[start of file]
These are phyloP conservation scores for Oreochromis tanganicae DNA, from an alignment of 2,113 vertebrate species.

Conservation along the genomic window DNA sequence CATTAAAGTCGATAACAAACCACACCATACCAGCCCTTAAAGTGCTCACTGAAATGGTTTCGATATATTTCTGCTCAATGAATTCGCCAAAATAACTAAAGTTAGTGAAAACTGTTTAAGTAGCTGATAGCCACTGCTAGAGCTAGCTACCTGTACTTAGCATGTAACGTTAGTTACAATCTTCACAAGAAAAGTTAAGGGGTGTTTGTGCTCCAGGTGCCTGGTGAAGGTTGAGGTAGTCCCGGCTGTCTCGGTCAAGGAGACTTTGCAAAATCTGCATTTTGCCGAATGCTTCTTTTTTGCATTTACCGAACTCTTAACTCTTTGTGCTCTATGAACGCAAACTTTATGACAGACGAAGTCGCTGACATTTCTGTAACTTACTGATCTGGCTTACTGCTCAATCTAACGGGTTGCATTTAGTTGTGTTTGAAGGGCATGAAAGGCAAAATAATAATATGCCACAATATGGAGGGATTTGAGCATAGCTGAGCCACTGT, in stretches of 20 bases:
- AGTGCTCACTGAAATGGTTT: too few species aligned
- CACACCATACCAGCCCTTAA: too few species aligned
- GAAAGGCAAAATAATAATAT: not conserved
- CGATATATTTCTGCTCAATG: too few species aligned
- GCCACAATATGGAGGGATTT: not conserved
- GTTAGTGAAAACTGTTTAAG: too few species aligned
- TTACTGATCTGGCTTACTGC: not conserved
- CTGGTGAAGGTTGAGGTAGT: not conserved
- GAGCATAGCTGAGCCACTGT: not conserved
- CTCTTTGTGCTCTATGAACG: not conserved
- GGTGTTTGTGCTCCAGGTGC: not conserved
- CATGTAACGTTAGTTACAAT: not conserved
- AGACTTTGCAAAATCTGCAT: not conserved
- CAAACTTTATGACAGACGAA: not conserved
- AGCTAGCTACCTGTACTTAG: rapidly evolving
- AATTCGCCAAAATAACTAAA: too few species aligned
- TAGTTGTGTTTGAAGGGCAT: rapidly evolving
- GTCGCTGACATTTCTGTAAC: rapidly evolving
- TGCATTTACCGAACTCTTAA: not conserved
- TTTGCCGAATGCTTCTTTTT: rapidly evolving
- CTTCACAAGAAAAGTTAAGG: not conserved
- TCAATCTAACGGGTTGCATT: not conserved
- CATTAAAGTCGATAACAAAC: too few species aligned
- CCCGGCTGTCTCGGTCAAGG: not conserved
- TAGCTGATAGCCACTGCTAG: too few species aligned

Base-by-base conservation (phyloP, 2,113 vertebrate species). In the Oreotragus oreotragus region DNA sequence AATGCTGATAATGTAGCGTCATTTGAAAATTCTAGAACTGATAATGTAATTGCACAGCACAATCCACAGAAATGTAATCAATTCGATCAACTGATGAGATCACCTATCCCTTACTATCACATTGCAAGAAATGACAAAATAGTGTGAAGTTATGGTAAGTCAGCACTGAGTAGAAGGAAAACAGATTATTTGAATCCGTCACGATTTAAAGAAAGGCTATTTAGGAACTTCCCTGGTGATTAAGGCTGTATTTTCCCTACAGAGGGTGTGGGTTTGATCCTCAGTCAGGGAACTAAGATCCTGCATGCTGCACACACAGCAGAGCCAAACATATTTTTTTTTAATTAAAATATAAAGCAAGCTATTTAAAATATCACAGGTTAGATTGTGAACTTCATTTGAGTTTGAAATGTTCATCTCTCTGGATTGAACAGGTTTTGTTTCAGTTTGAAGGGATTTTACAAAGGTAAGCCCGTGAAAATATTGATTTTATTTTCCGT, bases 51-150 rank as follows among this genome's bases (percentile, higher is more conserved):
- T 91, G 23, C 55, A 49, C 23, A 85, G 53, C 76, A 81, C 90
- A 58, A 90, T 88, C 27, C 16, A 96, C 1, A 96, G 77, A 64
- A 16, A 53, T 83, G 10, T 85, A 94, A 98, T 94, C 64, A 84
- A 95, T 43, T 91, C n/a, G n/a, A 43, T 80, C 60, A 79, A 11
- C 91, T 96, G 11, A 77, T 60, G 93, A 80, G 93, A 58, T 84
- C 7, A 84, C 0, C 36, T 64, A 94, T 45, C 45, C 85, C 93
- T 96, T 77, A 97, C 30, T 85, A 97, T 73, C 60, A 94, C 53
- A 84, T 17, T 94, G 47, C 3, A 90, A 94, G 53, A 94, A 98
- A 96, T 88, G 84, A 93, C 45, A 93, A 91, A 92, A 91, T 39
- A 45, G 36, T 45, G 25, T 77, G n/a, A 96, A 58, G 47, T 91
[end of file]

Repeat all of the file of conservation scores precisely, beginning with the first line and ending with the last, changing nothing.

These are phyloP conservation scores for Oreochromis tanganicae DNA, from an alignment of 2,113 vertebrate species.

Conservation along the genomic window DNA sequence CATTAAAGTCGATAACAAACCACACCATACCAGCCCTTAAAGTGCTCACTGAAATGGTTTCGATATATTTCTGCTCAATGAATTCGCCAAAATAACTAAAGTTAGTGAAAACTGTTTAAGTAGCTGATAGCCACTGCTAGAGCTAGCTACCTGTACTTAGCATGTAACGTTAGTTACAATCTTCACAAGAAAAGTTAAGGGGTGTTTGTGCTCCAGGTGCCTGGTGAAGGTTGAGGTAGTCCCGGCTGTCTCGGTCAAGGAGACTTTGCAAAATCTGCATTTTGCCGAATGCTTCTTTTTTGCATTTACCGAACTCTTAACTCTTTGTGCTCTATGAACGCAAACTTTATGACAGACGAAGTCGCTGACATTTCTGTAACTTACTGATCTGGCTTACTGCTCAATCTAACGGGTTGCATTTAGTTGTGTTTGAAGGGCATGAAAGGCAAAATAATAATATGCCACAATATGGAGGGATTTGAGCATAGCTGAGCCACTGT, in stretches of 20 bases:
- AGTGCTCACTGAAATGGTTT: too few species aligned
- CACACCATACCAGCCCTTAA: too few species aligned
- GAAAGGCAAAATAATAATAT: not conserved
- CGATATATTTCTGCTCAATG: too few species aligned
- GCCACAATATGGAGGGATTT: not conserved
- GTTAGTGAAAACTGTTTAAG: too few species aligned
- TTACTGATCTGGCTTACTGC: not conserved
- CTGGTGAAGGTTGAGGTAGT: not conserved
- GAGCATAGCTGAGCCACTGT: not conserved
- CTCTTTGTGCTCTATGAACG: not conserved
- GGTGTTTGTGCTCCAGGTGC: not conserved
- CATGTAACGTTAGTTACAAT: not conserved
- AGACTTTGCAAAATCTGCAT: not conserved
- CAAACTTTATGACAGACGAA: not conserved
- AGCTAGCTACCTGTACTTAG: rapidly evolving
- AATTCGCCAAAATAACTAAA: too few species aligned
- TAGTTGTGTTTGAAGGGCAT: rapidly evolving
- GTCGCTGACATTTCTGTAAC: rapidly evolving
- TGCATTTACCGAACTCTTAA: not conserved
- TTTGCCGAATGCTTCTTTTT: rapidly evolving
- CTTCACAAGAAAAGTTAAGG: not conserved
- TCAATCTAACGGGTTGCATT: not conserved
- CATTAAAGTCGATAACAAAC: too few species aligned
- CCCGGCTGTCTCGGTCAAGG: not conserved
- TAGCTGATAGCCACTGCTAG: too few species aligned

Base-by-base conservation (phyloP, 2,113 vertebrate species). In the Oreotragus oreotragus region DNA sequence AATGCTGATAATGTAGCGTCATTTGAAAATTCTAGAACTGATAATGTAATTGCACAGCACAATCCACAGAAATGTAATCAATTCGATCAACTGATGAGATCACCTATCCCTTACTATCACATTGCAAGAAATGACAAAATAGTGTGAAGTTATGGTAAGTCAGCACTGAGTAGAAGGAAAACAGATTATTTGAATCCGTCACGATTTAAAGAAAGGCTATTTAGGAACTTCCCTGGTGATTAAGGCTGTATTTTCCCTACAGAGGGTGTGGGTTTGATCCTCAGTCAGGGAACTAAGATCCTGCATGCTGCACACACAGCAGAGCCAAACATATTTTTTTTTAATTAAAATATAAAGCAAGCTATTTAAAATATCACAGGTTAGATTGTGAACTTCATTTGAGTTTGAAATGTTCATCTCTCTGGATTGAACAGGTTTTGTTTCAGTTTGAAGGGATTTTACAAAGGTAAGCCCGTGAAAATATTGATTTTATTTTCCGT, bases 51-150 rank as follows among this genome's bases (percentile, higher is more conserved):
- T 91, G 23, C 55, A 49, C 23, A 85, G 53, C 76, A 81, C 90
- A 58, A 90, T 88, C 27, C 16, A 96, C 1, A 96, G 77, A 64
- A 16, A 53, T 83, G 10, T 85, A 94, A 98, T 94, C 64, A 84
- A 95, T 43, T 91, C n/a, G n/a, A 43, T 80, C 60, A 79, A 11
- C 91, T 96, G 11, A 77, T 60, G 93, A 80, G 93, A 58, T 84
- C 7, A 84, C 0, C 36, T 64, A 94, T 45, C 45, C 85, C 93
- T 96, T 77, A 97, C 30, T 85, A 97, T 73, C 60, A 94, C 53
- A 84, T 17, T 94, G 47, C 3, A 90, A 94, G 53, A 94, A 98
- A 96, T 88, G 84, A 93, C 45, A 93, A 91, A 92, A 91, T 39
- A 45, G 36, T 45, G 25, T 77, G n/a, A 96, A 58, G 47, T 91